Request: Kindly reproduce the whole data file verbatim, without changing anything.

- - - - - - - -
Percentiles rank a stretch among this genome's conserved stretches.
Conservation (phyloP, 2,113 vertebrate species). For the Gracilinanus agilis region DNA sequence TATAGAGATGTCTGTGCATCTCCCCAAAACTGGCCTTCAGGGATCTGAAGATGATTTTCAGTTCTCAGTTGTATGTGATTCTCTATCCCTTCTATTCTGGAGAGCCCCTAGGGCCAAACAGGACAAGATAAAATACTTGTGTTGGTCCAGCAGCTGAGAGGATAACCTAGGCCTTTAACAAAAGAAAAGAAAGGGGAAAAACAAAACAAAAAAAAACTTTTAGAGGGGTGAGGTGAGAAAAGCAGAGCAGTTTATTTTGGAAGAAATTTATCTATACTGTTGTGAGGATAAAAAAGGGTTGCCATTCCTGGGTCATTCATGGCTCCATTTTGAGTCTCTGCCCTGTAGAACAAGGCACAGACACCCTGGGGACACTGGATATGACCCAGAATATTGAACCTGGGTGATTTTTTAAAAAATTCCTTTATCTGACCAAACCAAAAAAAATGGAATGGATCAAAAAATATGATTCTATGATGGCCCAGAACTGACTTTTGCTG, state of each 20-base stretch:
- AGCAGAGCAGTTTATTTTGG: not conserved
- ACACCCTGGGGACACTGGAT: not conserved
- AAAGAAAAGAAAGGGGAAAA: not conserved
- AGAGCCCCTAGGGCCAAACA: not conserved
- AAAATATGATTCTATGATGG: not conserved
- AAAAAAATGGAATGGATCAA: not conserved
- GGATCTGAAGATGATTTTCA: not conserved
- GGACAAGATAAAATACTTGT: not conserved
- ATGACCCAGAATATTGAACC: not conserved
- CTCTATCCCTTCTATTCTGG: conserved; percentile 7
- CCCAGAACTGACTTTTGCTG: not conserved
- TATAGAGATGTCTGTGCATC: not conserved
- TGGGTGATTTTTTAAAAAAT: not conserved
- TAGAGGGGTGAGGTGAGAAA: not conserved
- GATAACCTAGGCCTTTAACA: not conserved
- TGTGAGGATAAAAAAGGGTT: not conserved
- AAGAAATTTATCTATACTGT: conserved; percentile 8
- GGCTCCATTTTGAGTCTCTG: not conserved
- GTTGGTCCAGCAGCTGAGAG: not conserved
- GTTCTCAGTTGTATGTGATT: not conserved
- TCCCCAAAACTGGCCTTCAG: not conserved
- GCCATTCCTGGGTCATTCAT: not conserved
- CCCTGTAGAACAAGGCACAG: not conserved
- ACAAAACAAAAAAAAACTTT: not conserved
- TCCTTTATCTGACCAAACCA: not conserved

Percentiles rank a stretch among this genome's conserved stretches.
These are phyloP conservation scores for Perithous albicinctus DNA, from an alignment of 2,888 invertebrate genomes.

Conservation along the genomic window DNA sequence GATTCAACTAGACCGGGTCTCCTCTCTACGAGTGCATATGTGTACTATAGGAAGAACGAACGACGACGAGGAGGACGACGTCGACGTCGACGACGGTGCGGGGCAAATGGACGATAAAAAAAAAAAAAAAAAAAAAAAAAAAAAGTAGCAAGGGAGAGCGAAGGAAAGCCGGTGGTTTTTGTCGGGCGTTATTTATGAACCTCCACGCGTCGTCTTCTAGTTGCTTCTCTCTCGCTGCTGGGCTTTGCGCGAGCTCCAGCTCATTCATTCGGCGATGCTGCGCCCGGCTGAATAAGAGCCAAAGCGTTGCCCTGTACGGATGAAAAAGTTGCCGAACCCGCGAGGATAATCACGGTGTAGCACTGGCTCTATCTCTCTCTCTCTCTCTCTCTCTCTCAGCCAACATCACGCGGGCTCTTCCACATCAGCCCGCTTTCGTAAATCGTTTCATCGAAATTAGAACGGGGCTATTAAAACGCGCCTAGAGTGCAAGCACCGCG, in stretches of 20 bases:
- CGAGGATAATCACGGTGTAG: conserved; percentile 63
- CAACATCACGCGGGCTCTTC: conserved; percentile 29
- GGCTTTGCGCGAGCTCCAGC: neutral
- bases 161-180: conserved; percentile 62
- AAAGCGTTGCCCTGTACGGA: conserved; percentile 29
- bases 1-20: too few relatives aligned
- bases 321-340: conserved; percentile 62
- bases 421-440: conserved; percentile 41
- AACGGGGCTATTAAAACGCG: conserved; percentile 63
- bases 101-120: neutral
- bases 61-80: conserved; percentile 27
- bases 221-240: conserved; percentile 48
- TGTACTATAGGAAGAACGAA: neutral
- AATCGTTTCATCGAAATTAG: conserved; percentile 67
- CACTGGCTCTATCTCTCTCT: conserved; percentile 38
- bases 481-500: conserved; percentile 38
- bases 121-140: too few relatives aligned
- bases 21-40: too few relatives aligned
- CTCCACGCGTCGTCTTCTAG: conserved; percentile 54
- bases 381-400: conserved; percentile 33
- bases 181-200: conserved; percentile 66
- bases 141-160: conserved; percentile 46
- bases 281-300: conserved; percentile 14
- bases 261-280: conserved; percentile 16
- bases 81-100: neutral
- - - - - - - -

Percentiles rank a stretch among this genome's conserved stretches.
Conservation (phyloP, 2,113 vertebrate species). For the Gracilinanus agilis region DNA sequence TATAGAGATGTCTGTGCATCTCCCCAAAACTGGCCTTCAGGGATCTGAAGATGATTTTCAGTTCTCAGTTGTATGTGATTCTCTATCCCTTCTATTCTGGAGAGCCCCTAGGGCCAAACAGGACAAGATAAAATACTTGTGTTGGTCCAGCAGCTGAGAGGATAACCTAGGCCTTTAACAAAAGAAAAGAAAGGGGAAAAACAAAACAAAAAAAAACTTTTAGAGGGGTGAGGTGAGAAAAGCAGAGCAGTTTATTTTGGAAGAAATTTATCTATACTGTTGTGAGGATAAAAAAGGGTTGCCATTCCTGGGTCATTCATGGCTCCATTTTGAGTCTCTGCCCTGTAGAACAAGGCACAGACACCCTGGGGACACTGGATATGACCCAGAATATTGAACCTGGGTGATTTTTTAAAAAATTCCTTTATCTGACCAAACCAAAAAAAATGGAATGGATCAAAAAATATGATTCTATGATGGCCCAGAACTGACTTTTGCTG, state of each 20-base stretch:
- AGCAGAGCAGTTTATTTTGG: not conserved
- ACACCCTGGGGACACTGGAT: not conserved
- AAAGAAAAGAAAGGGGAAAA: not conserved
- AGAGCCCCTAGGGCCAAACA: not conserved
- AAAATATGATTCTATGATGG: not conserved
- AAAAAAATGGAATGGATCAA: not conserved
- GGATCTGAAGATGATTTTCA: not conserved
- GGACAAGATAAAATACTTGT: not conserved
- ATGACCCAGAATATTGAACC: not conserved
- CTCTATCCCTTCTATTCTGG: conserved; percentile 7
- CCCAGAACTGACTTTTGCTG: not conserved
- TATAGAGATGTCTGTGCATC: not conserved
- TGGGTGATTTTTTAAAAAAT: not conserved
- TAGAGGGGTGAGGTGAGAAA: not conserved
- GATAACCTAGGCCTTTAACA: not conserved
- TGTGAGGATAAAAAAGGGTT: not conserved
- AAGAAATTTATCTATACTGT: conserved; percentile 8
- GGCTCCATTTTGAGTCTCTG: not conserved
- GTTGGTCCAGCAGCTGAGAG: not conserved
- GTTCTCAGTTGTATGTGATT: not conserved
- TCCCCAAAACTGGCCTTCAG: not conserved
- GCCATTCCTGGGTCATTCAT: not conserved
- CCCTGTAGAACAAGGCACAG: not conserved
- ACAAAACAAAAAAAAACTTT: not conserved
- TCCTTTATCTGACCAAACCA: not conserved

Percentiles rank a stretch among this genome's conserved stretches.
These are phyloP conservation scores for Perithous albicinctus DNA, from an alignment of 2,888 invertebrate genomes.

Conservation along the genomic window DNA sequence GATTCAACTAGACCGGGTCTCCTCTCTACGAGTGCATATGTGTACTATAGGAAGAACGAACGACGACGAGGAGGACGACGTCGACGTCGACGACGGTGCGGGGCAAATGGACGATAAAAAAAAAAAAAAAAAAAAAAAAAAAAAGTAGCAAGGGAGAGCGAAGGAAAGCCGGTGGTTTTTGTCGGGCGTTATTTATGAACCTCCACGCGTCGTCTTCTAGTTGCTTCTCTCTCGCTGCTGGGCTTTGCGCGAGCTCCAGCTCATTCATTCGGCGATGCTGCGCCCGGCTGAATAAGAGCCAAAGCGTTGCCCTGTACGGATGAAAAAGTTGCCGAACCCGCGAGGATAATCACGGTGTAGCACTGGCTCTATCTCTCTCTCTCTCTCTCTCTCTCTCAGCCAACATCACGCGGGCTCTTCCACATCAGCCCGCTTTCGTAAATCGTTTCATCGAAATTAGAACGGGGCTATTAAAACGCGCCTAGAGTGCAAGCACCGCG, in stretches of 20 bases:
- CGAGGATAATCACGGTGTAG: conserved; percentile 63
- CAACATCACGCGGGCTCTTC: conserved; percentile 29
- GGCTTTGCGCGAGCTCCAGC: neutral
- bases 161-180: conserved; percentile 62
- AAAGCGTTGCCCTGTACGGA: conserved; percentile 29
- bases 1-20: too few relatives aligned
- bases 321-340: conserved; percentile 62
- bases 421-440: conserved; percentile 41
- AACGGGGCTATTAAAACGCG: conserved; percentile 63
- bases 101-120: neutral
- bases 61-80: conserved; percentile 27
- bases 221-240: conserved; percentile 48
- TGTACTATAGGAAGAACGAA: neutral
- AATCGTTTCATCGAAATTAG: conserved; percentile 67
- CACTGGCTCTATCTCTCTCT: conserved; percentile 38
- bases 481-500: conserved; percentile 38
- bases 121-140: too few relatives aligned
- bases 21-40: too few relatives aligned
- CTCCACGCGTCGTCTTCTAG: conserved; percentile 54
- bases 381-400: conserved; percentile 33
- bases 181-200: conserved; percentile 66
- bases 141-160: conserved; percentile 46
- bases 281-300: conserved; percentile 14
- bases 261-280: conserved; percentile 16
- bases 81-100: neutral